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A Black Man's Journey from Sharecropper to College President

THE LIFE AND WORK OF WILLIAM JOHNSON TRENT, 1873-1963

A recommended biography that offers a welcome addition to the roster of lesser-known, pioneer African-American educators.

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A biography of the remarkable African-American educator William Johnson Trent (1873-1963) that gives readers a close look at the tumultuous times of his long life.

Trent was born in North Carolina in 1873 to an African-American mother, Malinda Johnson, and a white father, Edward Trent, who eventually left them. Malinda then married an African-American man named Mack Dunn; they were sharecroppers, which was a hard life. But young William showed promise, and by scrimping, they managed to start him on the path to education, which eventually led him to Livingstone College, the first black-founded and -run school of higher education in North Carolina. Trent was a stellar student and also proved himself to be a natural leader and organizer. After graduation, he put those talents to work, involving himself with the YMCA as secretary for the all-black Third North Carolina Volunteer Regiment and with the Young Men’s Institute. It quickly became apparent that if a situation was dire, involving a lack of funds or a lack of membership, Trent could solve the problem; time and again, he worked slow, patient miracles. After Reconstruction, the era of Jim Crow, Ku Klux Klan attacks, and lynchings prevailed well into the 20th century. Trent walked a fine line between dignity and despair during this time, during which he was twice widowed. Finally, in 1925, he was made president of his alma mater—an institution in financial straits that was saved, eventually, by his strong hand. In these difficult times, the story of a well-lived, selfless life like William Johnson Trent’s provides a welcome uplift. Scales-Trent, a retired academic from the State University of New York at Buffalo, is Trent’s granddaughter, and her book is clearly a labor of love. Her biography is largely well-written, as in the opening, which addresses the predicament of newly freed slaves in an epic style: “They heard the news from black people walking down the road, from Union soldiers riding by on their horses, perhaps from the slave master himself. And so they left.” That said, there are long stretches of fairly numbing detail, particularly involving financial woes. Of necessity, the author also often qualifies events with “probably” and “we can assume.” However, the book is exhaustively documented and indexed, and it also includes some period photographs.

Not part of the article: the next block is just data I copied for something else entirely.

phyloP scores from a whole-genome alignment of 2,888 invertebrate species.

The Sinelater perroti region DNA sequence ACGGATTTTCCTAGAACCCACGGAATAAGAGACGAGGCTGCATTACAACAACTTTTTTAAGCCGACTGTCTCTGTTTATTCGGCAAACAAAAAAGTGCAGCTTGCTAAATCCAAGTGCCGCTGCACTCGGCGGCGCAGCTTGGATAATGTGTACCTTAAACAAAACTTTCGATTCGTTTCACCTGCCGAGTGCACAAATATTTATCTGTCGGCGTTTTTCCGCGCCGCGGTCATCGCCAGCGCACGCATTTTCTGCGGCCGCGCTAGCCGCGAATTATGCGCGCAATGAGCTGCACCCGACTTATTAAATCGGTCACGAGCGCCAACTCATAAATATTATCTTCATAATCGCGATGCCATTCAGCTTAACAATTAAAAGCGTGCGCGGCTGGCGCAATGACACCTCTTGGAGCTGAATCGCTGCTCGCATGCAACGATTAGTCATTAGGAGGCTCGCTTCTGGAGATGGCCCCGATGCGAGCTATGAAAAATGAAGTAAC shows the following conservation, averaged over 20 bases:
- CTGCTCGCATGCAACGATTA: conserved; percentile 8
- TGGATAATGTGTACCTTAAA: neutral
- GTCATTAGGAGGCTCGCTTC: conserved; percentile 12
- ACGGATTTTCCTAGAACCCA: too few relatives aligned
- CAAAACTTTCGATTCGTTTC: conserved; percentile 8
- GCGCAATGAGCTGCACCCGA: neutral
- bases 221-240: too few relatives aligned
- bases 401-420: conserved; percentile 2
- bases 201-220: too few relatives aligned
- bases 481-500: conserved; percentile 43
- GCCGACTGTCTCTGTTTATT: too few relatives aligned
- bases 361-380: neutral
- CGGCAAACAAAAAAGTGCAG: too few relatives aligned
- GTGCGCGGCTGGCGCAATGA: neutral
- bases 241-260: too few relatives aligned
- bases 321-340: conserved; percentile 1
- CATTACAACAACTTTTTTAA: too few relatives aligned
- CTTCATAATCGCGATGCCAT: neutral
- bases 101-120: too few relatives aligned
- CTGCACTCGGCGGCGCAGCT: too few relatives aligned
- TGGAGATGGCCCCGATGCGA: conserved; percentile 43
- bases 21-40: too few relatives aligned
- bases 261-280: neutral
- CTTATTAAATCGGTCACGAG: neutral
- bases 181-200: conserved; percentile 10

A recommended biography that offers a welcome addition to the roster of lesser-known, pioneer African-American educators. 

Pub Date: Feb. 29, 2016

ISBN: 978-1-942545-46-0

Page Count: 388

Publisher: Monroe Street Press

Review Posted Online: Oct. 28, 2016

Kirkus Reviews Issue: Dec. 15, 2016

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THE ELEMENTS OF STYLE

50TH ANNIVERSARY EDITION

Stricter than, say, Bergen Evans or W3 ("disinterested" means impartial — period), Strunk is in the last analysis...

Privately published by Strunk of Cornell in 1918 and revised by his student E. B. White in 1959, that "little book" is back again with more White updatings.

Stricter than, say, Bergen Evans or W3 ("disinterested" means impartial — period), Strunk is in the last analysis (whoops — "A bankrupt expression") a unique guide (which means "without like or equal").

Pub Date: May 15, 1972

ISBN: 0205632645

Page Count: 105

Publisher: Macmillan

Review Posted Online: Oct. 28, 2011

Kirkus Reviews Issue: May 1, 1972

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NUTCRACKER

This is not the Nutcracker sweet, as passed on by Tchaikovsky and Marius Petipa. No, this is the original Hoffmann tale of 1816, in which the froth of Christmas revelry occasionally parts to let the dark underside of childhood fantasies and fears peek through. The boundaries between dream and reality fade, just as Godfather Drosselmeier, the Nutcracker's creator, is seen as alternately sinister and jolly. And Italian artist Roberto Innocenti gives an errily realistic air to Marie's dreams, in richly detailed illustrations touched by a mysterious light. A beautiful version of this classic tale, which will captivate adults and children alike. (Nutcracker; $35.00; Oct. 28, 1996; 136 pp.; 0-15-100227-4)

Pub Date: Oct. 28, 1996

ISBN: 0-15-100227-4

Page Count: 136

Publisher: Harcourt

Review Posted Online: May 19, 2010

Kirkus Reviews Issue: Aug. 15, 1996

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